But the actual “eating” of these sacrifices is not yet. That, clearly, is reserved for the place which God has chosen and where He has recorded His Name, which is the “holy city,” or “new Jerusalem,” the “true tabernacle” of the Most High (Heb. 8:1-2; Rev. 21:2). It is there that the great antitype of the Feast of Tabernacles, or Harvest-Home Festival, will be held—the “Marriage Supper of the Lamb” (Rev. 19:6-9). Then, shall we eat of our sacrifices before the Lord, and rejoice in the mercy which enabled us to present them to Him (Rev. 7:9-12). But—solemn thought, indeed!—the extent of our eating in this respect will be limited by the measure of the sacrifices which we have offered up to our God.

Thus the Lord Jesus’ exhortation: ”Lay up for yourselves treasures in heaven, where neither moth nor rust doth corrupt, thieves do not break through nor steal” (Mt. 6:19-20). Again, “Make to yourselves friends of the mammon of unrighteousness; that when ye fail, they may receive you into everlasting habitations” (Lk. 16:1-13). And, again: “He that reapeth receiveth wages, and gathereth fruit unto life eternal” (Jn. 4:35-38). So also John: “Look to yourselves, that we lose not those things which we have wrought, but that we receive a full reward” (II Jn. 8). And Paul’s remark to the Philippians: “Not because I desire a gift: but I desire fruit that may abound to your account” (Phil. 4:15-17).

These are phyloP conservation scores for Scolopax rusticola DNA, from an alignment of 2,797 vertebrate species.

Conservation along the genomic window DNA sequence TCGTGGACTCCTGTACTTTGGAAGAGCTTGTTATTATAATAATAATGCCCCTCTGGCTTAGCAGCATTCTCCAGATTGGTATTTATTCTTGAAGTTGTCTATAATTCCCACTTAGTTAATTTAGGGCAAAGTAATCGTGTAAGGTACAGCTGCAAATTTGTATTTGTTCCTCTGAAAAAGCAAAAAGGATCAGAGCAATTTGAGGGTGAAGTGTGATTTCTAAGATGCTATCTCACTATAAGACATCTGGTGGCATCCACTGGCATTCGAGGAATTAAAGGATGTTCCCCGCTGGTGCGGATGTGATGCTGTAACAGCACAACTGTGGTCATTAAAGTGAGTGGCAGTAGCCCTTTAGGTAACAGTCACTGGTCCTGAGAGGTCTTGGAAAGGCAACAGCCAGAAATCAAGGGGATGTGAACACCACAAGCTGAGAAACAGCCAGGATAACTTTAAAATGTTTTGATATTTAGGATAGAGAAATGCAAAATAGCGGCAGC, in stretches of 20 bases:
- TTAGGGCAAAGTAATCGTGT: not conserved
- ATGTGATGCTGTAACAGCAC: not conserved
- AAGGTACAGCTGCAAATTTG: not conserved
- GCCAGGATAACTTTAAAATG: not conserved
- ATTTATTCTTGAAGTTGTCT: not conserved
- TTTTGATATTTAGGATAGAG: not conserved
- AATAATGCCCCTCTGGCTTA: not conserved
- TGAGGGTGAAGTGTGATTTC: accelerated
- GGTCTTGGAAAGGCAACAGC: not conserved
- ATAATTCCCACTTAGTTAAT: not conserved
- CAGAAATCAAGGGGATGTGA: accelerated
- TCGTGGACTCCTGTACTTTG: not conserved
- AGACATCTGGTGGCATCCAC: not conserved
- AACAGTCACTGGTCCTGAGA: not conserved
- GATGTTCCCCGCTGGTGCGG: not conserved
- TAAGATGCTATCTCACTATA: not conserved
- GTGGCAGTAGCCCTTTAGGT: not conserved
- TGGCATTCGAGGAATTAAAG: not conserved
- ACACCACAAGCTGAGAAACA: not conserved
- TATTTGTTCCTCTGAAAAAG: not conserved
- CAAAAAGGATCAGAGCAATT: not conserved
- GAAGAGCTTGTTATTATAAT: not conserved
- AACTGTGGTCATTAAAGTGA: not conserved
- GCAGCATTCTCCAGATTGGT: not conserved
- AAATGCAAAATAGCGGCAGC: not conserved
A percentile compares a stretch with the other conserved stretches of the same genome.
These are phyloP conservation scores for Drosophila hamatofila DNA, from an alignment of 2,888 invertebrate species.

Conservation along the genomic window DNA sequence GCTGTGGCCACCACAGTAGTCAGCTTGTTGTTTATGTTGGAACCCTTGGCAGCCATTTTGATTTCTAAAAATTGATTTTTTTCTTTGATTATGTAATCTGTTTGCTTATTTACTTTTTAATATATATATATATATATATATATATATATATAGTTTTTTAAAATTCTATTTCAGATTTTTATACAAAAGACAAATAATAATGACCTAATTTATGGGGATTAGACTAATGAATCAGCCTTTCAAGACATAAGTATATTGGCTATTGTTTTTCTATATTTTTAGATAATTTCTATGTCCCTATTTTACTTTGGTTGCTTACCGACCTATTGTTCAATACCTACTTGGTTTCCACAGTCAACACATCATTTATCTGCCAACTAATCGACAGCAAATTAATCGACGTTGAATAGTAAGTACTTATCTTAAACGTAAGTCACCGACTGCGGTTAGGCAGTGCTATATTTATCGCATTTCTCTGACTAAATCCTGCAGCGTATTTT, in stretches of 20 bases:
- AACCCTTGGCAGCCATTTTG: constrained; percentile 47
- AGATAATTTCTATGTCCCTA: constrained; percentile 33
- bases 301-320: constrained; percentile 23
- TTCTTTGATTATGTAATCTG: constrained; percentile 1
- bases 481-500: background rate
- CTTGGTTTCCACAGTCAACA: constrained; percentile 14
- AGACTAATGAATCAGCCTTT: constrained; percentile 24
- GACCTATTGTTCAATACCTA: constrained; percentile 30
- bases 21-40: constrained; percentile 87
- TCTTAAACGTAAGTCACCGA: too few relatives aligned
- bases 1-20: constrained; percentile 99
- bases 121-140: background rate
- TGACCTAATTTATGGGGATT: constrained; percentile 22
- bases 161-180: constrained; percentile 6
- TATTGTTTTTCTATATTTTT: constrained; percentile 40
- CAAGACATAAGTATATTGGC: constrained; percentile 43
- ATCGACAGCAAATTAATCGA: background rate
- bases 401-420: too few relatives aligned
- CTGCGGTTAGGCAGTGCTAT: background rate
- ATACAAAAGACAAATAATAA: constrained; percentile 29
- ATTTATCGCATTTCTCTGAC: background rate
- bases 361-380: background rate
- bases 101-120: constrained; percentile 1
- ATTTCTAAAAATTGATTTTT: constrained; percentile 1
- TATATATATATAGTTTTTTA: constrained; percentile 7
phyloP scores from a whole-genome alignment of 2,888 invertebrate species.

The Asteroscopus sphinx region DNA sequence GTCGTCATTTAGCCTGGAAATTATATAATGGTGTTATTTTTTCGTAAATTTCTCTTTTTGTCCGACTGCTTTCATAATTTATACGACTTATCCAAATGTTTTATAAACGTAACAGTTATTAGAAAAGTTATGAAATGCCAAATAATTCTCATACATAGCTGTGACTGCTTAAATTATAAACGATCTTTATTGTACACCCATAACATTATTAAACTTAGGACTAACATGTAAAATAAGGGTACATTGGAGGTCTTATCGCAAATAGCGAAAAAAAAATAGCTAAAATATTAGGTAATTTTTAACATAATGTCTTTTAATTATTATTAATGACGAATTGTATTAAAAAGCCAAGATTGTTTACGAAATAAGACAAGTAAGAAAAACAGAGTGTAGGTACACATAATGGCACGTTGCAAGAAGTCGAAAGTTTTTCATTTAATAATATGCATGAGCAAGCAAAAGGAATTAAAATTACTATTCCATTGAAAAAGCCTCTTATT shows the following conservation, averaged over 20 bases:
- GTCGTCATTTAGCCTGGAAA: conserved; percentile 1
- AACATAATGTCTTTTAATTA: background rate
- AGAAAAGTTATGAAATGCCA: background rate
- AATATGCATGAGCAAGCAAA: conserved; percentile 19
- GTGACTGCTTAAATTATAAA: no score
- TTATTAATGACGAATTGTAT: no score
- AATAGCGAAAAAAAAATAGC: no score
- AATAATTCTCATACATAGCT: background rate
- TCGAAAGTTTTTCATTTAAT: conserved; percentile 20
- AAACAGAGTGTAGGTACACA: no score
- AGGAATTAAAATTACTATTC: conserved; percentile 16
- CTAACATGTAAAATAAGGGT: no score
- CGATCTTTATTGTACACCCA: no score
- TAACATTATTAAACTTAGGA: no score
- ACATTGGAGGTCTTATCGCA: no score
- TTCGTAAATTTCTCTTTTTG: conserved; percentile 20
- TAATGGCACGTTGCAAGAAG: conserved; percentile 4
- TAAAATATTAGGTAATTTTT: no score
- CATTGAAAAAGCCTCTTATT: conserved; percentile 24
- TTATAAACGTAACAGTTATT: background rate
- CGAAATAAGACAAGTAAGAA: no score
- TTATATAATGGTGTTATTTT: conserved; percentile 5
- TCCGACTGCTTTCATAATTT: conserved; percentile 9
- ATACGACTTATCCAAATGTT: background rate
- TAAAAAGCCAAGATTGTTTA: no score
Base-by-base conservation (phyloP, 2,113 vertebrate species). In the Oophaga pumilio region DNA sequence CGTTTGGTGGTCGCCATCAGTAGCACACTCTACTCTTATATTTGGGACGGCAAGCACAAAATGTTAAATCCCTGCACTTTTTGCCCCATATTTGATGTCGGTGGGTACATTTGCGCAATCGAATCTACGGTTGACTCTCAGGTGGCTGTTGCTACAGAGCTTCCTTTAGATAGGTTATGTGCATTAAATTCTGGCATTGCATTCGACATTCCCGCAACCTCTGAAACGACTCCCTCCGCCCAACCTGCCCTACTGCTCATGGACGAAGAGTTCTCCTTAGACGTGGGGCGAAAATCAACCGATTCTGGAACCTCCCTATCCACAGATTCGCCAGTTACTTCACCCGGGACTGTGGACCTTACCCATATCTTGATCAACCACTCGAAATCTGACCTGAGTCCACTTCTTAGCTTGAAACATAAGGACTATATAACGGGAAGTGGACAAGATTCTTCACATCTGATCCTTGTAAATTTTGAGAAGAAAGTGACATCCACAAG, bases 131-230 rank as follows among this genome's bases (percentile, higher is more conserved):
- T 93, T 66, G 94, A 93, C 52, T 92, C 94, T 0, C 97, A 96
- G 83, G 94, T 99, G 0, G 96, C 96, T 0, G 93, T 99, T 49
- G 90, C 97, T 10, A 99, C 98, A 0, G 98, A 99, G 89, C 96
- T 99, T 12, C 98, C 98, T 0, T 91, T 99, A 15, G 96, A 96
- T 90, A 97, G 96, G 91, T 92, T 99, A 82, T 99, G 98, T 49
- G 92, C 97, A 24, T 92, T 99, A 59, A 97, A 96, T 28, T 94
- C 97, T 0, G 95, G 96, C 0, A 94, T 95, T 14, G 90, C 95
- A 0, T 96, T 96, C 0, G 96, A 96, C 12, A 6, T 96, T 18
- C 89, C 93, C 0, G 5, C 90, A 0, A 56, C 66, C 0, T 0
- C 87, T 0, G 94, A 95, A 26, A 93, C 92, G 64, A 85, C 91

The Awful Reality of the Matter. Oh, that we could duly impress the awful reality of this matter upon the hearts of the church! There is so much casualness and outright indifference and neglect in professed discipleship of Christ. People live as though how they lived and what they did for Christ in this life were altogether inconsequential touching that which is to come. Brethren, this is a damnable lie. We shall reap—or shall fare—in the world to come in direct proportion to how we have spent and been spent for Christ in this one. “He which soweth sparingly shall reap also sparingly; and he which soweth bountifully shall reap also bountifully.” This is an immutable law of the kingdom of grace the same as it is of nature.

“Be not deceived: God is not mocked.” Your table in Heaven will be spread with what you have laid up there for it by your “work and labor of love” unto Christ in this world (Heb. 6:10-12; cf. Mt. 25:31-46). Will it be bountifully or scantily provided? When the blessed Lord descends from Heaven for His own, He will bring His reward for them, which reward will be to “every man according as his work shall be.” Our labor is “not in vain in the Lord.” Let us, therefore, “receive not the grace of God in vain,” but be good stewards of it, “always abounding” in His work (I Cor. 15:58; II Cor. 6:1; I Pet. 4:10-11).